Philippa Flowerday, Career Transition Partner
For those working in the corporate world today, to not experience redundancy at some stage, will be the exception, not the norm. Following on from the GFC and as technological changes have impacted on almost all businesses dramatically, it is not unusual for organisations to recruit and retrench at the same time. Compared with over 20 years ago when it was almost synonymous with perceptions of low skills or performance (at least from a recruitment point of view), redundancy is seen as business as usual and a symptom of the times.
As a coaching business we see clients that have been impacted by redundancy not once, but sometimes two or three times. So if redundancy is so commonplace is it not easier for people to navigate through this process? Not so, for a number of reasons; our ‘wiring’ and our environment. Without a doubt we live more complex lives today that we did even just 20 years ago. We know that the ‘busyness’ of our environment is having a detrimental effect on us both mentally and physically (despite that paradoxically we are living longer). One in five people in Australia will experience mental illness in any one year (Black Dog Institute, 2018). The most common illness are depression, anxiety and substance abuse, often in combination.
Change is now constant and we humans are just not that comfortable with change; we are wired to avoid it, even the most ‘adaptable’ amongst us have to work on accepting change. David Rock’s “Managing with the Brain in Mind’ talks about the human brain as a social organ. When we feel rejected or experience an attack on our sense of self, our body responds the same as it would with a physical attack. While a business need drives redundancy, it still impacts the individual on a personal level. Redundancy is a big change event, uncertainty reigns supreme and we experience a loss of control.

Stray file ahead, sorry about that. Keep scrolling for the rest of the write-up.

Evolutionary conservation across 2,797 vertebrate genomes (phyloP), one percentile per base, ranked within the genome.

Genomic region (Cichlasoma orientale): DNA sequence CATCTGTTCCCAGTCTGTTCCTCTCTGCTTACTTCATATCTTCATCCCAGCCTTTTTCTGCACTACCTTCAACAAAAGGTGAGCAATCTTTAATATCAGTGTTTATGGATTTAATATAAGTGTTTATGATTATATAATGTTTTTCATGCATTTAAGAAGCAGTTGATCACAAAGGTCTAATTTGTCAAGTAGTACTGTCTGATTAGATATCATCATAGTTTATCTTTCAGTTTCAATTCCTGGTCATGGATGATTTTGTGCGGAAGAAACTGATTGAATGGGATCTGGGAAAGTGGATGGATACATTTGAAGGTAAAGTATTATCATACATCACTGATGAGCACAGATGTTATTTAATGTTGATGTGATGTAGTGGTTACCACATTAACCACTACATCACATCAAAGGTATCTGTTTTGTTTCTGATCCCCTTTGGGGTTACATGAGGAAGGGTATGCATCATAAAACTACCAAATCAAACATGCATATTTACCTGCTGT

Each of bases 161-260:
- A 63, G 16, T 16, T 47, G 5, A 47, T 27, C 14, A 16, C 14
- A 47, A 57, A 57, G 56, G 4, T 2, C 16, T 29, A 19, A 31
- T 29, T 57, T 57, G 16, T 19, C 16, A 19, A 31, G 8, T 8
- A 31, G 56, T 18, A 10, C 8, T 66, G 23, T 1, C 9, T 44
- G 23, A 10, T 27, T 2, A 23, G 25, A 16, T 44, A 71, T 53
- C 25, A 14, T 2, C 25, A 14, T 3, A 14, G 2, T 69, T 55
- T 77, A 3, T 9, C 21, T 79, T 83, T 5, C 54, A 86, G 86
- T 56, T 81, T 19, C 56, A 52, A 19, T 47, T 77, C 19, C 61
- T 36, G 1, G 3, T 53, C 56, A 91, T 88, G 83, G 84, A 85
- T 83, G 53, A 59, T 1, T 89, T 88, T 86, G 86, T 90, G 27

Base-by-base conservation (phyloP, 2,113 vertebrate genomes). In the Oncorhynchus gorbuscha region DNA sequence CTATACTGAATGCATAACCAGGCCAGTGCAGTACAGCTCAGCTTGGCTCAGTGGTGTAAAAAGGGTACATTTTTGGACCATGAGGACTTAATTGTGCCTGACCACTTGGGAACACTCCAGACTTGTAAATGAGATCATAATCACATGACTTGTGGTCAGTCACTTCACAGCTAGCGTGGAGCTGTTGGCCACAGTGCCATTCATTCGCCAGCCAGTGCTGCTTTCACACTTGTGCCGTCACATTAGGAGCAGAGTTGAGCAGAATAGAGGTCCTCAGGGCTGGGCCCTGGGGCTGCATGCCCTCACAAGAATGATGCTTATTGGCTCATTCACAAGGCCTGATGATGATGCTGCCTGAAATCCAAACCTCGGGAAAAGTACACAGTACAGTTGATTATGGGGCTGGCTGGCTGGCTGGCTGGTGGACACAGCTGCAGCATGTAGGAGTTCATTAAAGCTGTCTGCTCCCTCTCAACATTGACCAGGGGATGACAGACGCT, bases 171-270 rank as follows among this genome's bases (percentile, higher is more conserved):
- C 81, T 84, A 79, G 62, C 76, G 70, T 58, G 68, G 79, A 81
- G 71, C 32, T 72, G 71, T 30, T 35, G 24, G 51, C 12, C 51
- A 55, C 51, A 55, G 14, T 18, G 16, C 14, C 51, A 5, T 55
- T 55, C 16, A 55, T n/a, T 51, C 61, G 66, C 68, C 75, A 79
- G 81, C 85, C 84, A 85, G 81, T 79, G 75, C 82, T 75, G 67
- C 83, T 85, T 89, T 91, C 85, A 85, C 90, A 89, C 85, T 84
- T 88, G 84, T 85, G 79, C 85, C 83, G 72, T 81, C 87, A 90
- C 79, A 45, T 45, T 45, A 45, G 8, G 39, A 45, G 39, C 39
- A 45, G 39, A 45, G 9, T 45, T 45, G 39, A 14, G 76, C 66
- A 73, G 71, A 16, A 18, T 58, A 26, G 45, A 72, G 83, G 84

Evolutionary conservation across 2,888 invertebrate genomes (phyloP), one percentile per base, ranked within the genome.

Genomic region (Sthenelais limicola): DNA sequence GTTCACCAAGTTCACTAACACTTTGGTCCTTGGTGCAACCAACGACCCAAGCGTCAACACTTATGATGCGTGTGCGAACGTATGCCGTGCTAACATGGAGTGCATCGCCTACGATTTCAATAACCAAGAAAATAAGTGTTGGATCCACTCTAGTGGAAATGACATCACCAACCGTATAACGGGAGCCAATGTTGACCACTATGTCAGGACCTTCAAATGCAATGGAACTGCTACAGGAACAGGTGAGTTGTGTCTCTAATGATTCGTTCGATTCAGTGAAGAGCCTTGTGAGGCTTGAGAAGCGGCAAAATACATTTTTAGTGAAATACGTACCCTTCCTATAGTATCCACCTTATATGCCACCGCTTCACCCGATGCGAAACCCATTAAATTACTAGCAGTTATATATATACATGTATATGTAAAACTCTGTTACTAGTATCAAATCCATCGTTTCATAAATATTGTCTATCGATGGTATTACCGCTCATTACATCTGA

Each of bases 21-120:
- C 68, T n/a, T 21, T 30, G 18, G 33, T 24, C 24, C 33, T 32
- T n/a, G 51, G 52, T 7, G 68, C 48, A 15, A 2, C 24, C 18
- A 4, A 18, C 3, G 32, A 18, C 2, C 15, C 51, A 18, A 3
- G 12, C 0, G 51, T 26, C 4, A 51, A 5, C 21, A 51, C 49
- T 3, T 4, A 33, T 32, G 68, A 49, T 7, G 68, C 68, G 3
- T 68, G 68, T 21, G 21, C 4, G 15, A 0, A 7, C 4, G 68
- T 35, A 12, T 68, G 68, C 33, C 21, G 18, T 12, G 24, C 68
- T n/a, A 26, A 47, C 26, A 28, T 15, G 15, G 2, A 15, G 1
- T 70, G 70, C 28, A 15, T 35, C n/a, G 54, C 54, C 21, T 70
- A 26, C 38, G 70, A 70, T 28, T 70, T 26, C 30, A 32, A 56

Interestingly changes to career transition delivery over the last few years do not help support good transition. Much program content is being delivered online and is highly depersonalized, exactly the opposite of what an individual needs. This is not an approach we support at ALCHEMY and we have deliberately gone against this trend, even with large projects. It is our belief that everyone deserves full support and the best way to do this is via one on one coaching, human to human. Anyone can go online and google information on career transition but the value is in support provided by an expert.
Our research backs this up. Surveyed ALCHEMY clients rate the one on one support provided by their career coach as the most useful aspect of their program.
100% of ALCHEMY clients rate the following aspects of their experience positively:
ü Their ALCHEMY coach
ü The quality of the advice
ü The level of support
ü The flexibility of support
For further information on how we can support redundancy processes in your organization please go to…. https://www.alchemycm.com.au/career-transition/